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To find a multi-bagger stock, what are the underlying trends we should look for in a business? Ideally, a business will show two trends; firstly a growing return on capital employed (ROCE) and secondly, an increasing amount of capital employed. Ultimately, this demonstrates that it's a business that is reinvesting profits at increasing rates of return. In light of that, when we looked at Construction Partners (NASDAQ:ROAD) and its ROCE trend, we weren't exactly thrilled.
Return On Capital Employed (ROCE): What is it?
For those that aren't sure what ROCE is, it measures the amount of pre-tax profits a company can generate from the capital employed in its business. To calculate this metric for Construction Partners, this is the formula:
Return on Capital Employed = Earnings Before Interest and Tax (EBIT) ÷ (Total Assets - Current Liabilities)
0.11 = US$54m ÷ (US$616m - US$126m) (Based on the trailing twelve months to March 2021).
Therefore, Construction Partners has an ROCE of 11%. That's a relatively normal return on capital, and it's around the 9.8% generated by the Construction industry.
In the above chart we have measured Construction Partners' prior ROCE against its prior performance, but the future is arguably more important. If you're interested, you can view the analysts predictions in our free report on analyst forecasts for the company.
What Does the ROCE Trend For Construction Partners Tell Us?
We weren't thrilled with the trend because Construction Partners' ROCE has reduced by 38% over the last four years, while the business employed 126% more capital. However, some of the increase in capital employed could be attributed to the recent capital raising that's been completed prior to their latest reporting period, so keep that in mind when looking at the ROCE decrease. It's unlikely that all of the funds raised have been put to work yet, so as a consequence Construction Partners might not have received a full period of earnings contribution from it. Also, we found that by looking at the company's latest EBIT, the figure is within 10% of the previous year's EBIT so you can basically assign the ROCE drop primarily to that capital raise.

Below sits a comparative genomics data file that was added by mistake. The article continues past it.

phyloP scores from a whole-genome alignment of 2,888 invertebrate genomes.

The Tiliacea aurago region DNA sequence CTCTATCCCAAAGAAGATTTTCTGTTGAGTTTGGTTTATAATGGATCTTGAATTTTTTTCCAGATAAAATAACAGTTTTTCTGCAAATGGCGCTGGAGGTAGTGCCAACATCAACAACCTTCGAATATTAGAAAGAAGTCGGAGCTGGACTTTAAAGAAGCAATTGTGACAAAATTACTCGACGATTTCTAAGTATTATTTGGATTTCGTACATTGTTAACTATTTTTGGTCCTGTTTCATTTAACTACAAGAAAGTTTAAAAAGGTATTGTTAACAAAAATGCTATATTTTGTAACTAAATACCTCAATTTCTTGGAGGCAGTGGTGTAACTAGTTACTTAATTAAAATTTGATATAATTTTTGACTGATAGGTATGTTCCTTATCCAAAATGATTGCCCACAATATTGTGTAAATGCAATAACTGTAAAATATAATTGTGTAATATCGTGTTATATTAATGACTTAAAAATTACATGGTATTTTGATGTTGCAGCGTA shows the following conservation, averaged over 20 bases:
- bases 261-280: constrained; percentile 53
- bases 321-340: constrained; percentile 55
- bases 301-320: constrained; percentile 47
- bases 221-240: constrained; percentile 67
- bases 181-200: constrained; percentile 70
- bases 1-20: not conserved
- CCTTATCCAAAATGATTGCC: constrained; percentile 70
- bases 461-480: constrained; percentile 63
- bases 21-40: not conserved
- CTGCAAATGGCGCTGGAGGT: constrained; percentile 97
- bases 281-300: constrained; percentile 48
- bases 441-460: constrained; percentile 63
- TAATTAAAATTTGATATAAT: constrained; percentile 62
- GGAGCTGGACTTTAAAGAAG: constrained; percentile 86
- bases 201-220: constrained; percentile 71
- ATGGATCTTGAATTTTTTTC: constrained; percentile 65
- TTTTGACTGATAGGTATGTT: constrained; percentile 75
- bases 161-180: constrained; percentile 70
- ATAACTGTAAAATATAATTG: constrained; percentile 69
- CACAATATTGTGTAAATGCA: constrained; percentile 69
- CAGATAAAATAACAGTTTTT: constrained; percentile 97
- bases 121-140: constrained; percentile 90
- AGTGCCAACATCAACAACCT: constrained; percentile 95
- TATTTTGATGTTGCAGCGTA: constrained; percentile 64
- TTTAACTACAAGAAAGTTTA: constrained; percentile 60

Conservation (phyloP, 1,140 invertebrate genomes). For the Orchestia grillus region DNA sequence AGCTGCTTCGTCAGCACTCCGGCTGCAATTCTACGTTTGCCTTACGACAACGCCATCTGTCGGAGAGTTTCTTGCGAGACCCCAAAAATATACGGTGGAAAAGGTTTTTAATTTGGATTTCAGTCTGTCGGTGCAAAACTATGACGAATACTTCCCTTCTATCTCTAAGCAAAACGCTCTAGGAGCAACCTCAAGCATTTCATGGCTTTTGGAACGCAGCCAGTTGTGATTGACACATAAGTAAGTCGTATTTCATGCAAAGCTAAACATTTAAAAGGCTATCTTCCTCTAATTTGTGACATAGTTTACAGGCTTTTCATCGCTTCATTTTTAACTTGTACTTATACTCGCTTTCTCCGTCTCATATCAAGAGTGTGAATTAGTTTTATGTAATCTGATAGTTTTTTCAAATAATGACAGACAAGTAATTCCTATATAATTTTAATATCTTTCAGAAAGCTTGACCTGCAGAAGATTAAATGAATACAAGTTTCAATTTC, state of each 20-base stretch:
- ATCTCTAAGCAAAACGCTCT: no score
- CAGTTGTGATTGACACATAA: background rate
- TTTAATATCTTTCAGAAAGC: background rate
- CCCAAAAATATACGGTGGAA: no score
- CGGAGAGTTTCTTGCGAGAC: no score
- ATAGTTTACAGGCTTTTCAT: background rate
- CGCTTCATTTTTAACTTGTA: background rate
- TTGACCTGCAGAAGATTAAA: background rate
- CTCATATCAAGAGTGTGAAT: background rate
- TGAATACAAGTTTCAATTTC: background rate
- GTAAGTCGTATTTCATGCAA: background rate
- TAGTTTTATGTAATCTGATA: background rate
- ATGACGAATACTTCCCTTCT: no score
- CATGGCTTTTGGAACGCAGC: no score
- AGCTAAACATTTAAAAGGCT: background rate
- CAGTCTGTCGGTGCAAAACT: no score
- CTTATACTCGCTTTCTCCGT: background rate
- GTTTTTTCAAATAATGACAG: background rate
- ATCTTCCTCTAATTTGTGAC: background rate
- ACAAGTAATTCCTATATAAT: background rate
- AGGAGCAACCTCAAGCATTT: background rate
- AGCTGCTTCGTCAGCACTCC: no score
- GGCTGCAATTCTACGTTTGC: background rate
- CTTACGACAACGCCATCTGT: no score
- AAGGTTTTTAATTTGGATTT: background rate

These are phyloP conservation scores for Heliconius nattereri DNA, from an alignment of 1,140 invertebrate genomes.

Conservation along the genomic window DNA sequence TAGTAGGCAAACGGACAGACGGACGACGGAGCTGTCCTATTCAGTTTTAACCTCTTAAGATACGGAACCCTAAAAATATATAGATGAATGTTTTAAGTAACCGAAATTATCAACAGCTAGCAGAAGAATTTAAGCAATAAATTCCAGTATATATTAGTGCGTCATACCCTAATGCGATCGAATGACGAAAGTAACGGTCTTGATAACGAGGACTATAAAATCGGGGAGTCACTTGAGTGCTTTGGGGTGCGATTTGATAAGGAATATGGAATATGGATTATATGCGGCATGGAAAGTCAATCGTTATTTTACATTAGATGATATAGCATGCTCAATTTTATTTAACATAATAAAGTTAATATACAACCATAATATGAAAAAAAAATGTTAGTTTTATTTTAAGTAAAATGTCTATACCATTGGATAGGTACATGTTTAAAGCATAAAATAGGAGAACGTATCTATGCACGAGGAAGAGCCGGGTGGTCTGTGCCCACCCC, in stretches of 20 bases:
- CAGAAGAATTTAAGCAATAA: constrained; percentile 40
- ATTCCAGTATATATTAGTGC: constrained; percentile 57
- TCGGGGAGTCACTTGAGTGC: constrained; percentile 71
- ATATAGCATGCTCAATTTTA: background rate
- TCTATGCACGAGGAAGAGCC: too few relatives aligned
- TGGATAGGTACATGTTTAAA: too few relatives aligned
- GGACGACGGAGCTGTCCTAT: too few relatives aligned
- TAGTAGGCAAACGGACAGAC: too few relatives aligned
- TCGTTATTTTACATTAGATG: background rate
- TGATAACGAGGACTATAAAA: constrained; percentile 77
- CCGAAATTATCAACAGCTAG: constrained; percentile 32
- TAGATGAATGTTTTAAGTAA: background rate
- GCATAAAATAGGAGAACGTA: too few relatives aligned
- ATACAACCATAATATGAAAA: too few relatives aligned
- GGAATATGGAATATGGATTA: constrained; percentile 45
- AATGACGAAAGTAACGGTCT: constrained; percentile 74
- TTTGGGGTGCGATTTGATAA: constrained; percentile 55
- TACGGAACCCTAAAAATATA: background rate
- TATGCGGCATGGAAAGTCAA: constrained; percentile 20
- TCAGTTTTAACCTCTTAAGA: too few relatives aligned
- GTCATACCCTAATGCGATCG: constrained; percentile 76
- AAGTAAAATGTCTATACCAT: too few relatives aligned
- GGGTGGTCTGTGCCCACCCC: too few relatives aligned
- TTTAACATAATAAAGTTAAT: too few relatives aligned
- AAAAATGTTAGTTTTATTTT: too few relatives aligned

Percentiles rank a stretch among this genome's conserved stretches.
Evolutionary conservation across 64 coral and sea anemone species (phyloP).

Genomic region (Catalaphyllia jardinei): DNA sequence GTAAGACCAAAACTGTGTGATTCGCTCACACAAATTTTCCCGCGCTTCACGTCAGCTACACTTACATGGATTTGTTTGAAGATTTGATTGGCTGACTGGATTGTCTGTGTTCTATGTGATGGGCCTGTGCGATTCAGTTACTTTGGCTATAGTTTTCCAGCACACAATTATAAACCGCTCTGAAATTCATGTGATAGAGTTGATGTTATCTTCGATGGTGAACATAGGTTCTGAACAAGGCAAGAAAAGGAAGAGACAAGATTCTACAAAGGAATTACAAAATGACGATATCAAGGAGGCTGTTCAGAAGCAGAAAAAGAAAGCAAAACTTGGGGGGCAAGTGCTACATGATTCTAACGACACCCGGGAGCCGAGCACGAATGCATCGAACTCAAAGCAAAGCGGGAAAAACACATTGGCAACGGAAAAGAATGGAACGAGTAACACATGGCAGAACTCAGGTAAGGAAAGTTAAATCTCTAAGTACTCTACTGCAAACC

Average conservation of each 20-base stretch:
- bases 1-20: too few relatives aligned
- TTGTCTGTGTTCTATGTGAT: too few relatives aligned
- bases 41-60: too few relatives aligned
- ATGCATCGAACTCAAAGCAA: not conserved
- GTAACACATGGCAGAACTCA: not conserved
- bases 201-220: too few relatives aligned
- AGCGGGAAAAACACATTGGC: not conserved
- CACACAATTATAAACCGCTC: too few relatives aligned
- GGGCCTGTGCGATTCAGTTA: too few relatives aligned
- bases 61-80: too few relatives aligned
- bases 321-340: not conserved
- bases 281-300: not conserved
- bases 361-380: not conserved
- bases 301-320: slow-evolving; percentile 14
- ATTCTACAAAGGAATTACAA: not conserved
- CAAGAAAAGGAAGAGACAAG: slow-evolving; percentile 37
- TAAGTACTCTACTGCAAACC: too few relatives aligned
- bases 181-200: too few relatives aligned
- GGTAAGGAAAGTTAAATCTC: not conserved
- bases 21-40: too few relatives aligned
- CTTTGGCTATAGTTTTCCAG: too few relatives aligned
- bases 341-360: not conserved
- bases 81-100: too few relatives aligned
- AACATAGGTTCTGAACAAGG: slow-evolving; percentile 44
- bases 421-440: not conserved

On a side note, Construction Partners has done well to pay down its current liabilities to 21% of total assets. So we could link some of this to the decrease in ROCE. What's more, this can reduce some aspects of risk to the business because now the company's suppliers or short-term creditors are funding less of its operations. Since the business is basically funding more of its operations with it's own money, you could argue this has made the business less efficient at generating ROCE.
The Key Takeaway
To conclude, we've found that Construction Partners is reinvesting in the business, but returns have been falling. Investors must think there's better things to come because the stock has knocked it out of the park, delivering a 149% gain to shareholders who have held over the last three years. But if the trajectory of these underlying trends continue, we think the likelihood of it being a multi-bagger from here isn't high.
If you're still interested in Construction Partners it's worth checking out our FREE intrinsic value approximation to see if it's trading at an attractive price in other respects.
While Construction Partners may not currently earn the highest returns, we've compiled a list of companies that currently earn more than 25% return on equity. Check out this free list here.
This article by Simply Wall St is general in nature. It does not constitute a recommendation to buy or sell any stock, and does not take account of your objectives, or your financial situation. We aim to bring you long-term focused analysis driven by fundamental data. Note that our analysis may not factor in the latest price-sensitive company announcements or qualitative material. Simply Wall St has no position in any stocks mentioned.
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